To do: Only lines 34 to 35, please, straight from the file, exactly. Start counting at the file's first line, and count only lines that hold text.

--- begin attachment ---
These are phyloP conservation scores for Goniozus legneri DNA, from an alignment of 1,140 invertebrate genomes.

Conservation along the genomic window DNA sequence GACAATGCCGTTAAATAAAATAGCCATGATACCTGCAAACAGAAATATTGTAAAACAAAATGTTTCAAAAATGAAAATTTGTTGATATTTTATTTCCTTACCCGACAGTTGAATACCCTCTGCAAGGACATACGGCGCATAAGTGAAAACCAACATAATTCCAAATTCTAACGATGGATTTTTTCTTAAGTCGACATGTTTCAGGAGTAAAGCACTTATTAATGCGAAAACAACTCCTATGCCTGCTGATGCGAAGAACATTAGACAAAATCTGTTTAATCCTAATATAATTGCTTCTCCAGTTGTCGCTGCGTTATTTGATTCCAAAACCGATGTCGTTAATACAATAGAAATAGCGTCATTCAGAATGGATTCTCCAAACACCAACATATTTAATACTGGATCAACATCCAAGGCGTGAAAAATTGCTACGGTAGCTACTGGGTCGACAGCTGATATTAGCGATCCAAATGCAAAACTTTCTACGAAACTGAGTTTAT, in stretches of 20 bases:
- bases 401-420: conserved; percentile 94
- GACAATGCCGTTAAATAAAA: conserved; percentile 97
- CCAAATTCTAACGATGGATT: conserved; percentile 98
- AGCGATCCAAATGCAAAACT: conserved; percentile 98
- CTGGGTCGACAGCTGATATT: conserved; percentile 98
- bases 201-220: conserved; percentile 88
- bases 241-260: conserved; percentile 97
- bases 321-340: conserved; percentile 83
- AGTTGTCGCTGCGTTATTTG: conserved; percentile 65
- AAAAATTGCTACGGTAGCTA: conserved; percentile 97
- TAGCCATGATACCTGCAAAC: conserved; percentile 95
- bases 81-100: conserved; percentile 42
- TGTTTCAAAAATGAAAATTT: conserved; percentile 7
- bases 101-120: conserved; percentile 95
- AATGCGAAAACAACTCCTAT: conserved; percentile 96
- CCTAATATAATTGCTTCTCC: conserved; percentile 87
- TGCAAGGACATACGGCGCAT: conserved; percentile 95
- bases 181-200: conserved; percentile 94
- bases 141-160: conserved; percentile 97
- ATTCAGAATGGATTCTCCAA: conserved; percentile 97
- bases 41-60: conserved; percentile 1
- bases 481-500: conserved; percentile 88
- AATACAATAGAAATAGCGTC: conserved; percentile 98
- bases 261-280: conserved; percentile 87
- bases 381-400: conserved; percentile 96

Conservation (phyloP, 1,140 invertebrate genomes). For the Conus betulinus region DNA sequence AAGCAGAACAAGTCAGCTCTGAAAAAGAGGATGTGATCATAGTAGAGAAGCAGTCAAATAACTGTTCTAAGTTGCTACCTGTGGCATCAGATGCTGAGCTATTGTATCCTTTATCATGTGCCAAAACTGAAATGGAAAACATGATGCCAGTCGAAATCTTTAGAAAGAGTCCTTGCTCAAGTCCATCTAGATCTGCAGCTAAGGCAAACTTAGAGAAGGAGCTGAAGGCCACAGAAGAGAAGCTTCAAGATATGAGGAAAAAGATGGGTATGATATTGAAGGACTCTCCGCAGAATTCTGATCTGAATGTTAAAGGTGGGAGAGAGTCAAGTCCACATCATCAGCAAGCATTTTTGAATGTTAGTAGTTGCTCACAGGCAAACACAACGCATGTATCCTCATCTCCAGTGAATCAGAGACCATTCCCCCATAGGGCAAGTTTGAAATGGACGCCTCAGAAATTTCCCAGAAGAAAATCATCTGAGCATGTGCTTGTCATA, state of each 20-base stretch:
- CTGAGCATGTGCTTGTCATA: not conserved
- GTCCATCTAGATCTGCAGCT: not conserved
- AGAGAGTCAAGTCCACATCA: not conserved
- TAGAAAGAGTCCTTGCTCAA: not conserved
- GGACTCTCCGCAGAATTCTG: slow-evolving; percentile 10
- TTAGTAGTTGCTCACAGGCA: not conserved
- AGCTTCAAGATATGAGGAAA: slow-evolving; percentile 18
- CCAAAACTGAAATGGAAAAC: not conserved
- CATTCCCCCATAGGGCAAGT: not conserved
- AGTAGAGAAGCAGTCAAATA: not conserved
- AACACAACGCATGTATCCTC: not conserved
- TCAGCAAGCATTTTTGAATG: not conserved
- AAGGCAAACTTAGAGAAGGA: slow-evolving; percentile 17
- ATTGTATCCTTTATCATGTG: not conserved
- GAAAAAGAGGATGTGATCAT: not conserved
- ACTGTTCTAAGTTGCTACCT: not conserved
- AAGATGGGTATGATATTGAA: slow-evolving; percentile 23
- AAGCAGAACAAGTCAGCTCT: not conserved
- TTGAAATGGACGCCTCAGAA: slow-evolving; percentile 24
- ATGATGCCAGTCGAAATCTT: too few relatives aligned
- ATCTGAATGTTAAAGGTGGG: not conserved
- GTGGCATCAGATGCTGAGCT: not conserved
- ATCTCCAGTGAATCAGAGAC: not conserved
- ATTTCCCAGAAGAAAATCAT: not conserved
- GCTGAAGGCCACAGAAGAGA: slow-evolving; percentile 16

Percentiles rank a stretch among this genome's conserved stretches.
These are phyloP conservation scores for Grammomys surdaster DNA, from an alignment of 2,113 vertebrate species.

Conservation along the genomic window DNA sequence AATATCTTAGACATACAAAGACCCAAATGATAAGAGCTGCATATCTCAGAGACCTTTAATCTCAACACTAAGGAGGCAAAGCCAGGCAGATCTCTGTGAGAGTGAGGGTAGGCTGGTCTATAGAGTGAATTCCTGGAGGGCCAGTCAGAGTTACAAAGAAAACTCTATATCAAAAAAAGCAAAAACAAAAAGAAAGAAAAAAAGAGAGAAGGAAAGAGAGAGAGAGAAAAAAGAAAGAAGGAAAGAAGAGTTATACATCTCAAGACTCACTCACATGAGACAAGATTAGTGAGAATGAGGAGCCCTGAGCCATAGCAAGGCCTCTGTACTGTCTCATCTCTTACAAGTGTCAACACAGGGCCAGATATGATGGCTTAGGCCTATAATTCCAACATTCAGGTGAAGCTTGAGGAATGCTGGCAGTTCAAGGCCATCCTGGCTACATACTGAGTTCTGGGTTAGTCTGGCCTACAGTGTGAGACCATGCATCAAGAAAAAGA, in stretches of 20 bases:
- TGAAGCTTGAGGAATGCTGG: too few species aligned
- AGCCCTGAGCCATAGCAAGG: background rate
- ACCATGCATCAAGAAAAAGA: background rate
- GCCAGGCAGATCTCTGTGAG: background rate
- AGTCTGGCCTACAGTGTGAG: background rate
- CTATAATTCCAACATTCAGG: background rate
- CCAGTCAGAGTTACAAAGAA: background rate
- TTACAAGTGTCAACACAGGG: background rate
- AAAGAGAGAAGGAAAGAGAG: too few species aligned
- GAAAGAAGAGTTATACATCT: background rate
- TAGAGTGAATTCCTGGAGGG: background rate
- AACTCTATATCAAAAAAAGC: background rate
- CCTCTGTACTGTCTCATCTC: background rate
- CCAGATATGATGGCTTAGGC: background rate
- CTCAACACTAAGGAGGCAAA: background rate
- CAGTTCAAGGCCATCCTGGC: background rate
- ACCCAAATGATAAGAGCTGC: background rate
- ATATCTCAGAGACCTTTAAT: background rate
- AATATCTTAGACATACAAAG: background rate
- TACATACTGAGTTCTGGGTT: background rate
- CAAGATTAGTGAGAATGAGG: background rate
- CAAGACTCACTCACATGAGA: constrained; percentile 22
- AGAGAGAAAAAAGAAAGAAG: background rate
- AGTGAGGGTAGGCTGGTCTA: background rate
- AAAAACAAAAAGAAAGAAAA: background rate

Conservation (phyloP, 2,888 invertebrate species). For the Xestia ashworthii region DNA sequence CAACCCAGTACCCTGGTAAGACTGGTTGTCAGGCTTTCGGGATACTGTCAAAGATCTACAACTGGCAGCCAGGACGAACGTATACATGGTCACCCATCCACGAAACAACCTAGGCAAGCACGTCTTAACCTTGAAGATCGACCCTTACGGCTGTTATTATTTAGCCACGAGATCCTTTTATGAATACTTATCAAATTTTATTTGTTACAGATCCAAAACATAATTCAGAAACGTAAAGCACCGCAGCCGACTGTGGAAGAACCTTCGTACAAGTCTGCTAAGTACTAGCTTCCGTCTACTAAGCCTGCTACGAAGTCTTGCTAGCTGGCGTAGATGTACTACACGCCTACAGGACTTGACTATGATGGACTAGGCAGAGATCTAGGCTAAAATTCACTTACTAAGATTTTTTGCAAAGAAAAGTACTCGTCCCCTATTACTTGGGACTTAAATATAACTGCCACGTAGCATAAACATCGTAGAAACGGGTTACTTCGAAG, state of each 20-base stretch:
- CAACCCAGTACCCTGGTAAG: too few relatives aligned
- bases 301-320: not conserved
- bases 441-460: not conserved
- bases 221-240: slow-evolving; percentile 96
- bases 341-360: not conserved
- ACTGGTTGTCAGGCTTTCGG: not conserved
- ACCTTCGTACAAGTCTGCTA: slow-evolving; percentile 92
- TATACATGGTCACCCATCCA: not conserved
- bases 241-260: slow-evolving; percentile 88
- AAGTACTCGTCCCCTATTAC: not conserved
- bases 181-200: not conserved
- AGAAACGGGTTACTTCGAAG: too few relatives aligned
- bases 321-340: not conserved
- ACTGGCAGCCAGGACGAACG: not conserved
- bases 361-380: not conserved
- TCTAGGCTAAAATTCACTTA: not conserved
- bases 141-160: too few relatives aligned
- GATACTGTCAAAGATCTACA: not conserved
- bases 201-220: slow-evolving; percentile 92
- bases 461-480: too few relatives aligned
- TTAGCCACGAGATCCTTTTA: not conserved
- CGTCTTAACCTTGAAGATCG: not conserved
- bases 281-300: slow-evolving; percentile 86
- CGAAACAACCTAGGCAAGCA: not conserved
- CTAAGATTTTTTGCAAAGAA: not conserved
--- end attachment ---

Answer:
- TTAGTAGTTGCTCACAGGCA: not conserved
- AGCTTCAAGATATGAGGAAA: slow-evolving; percentile 18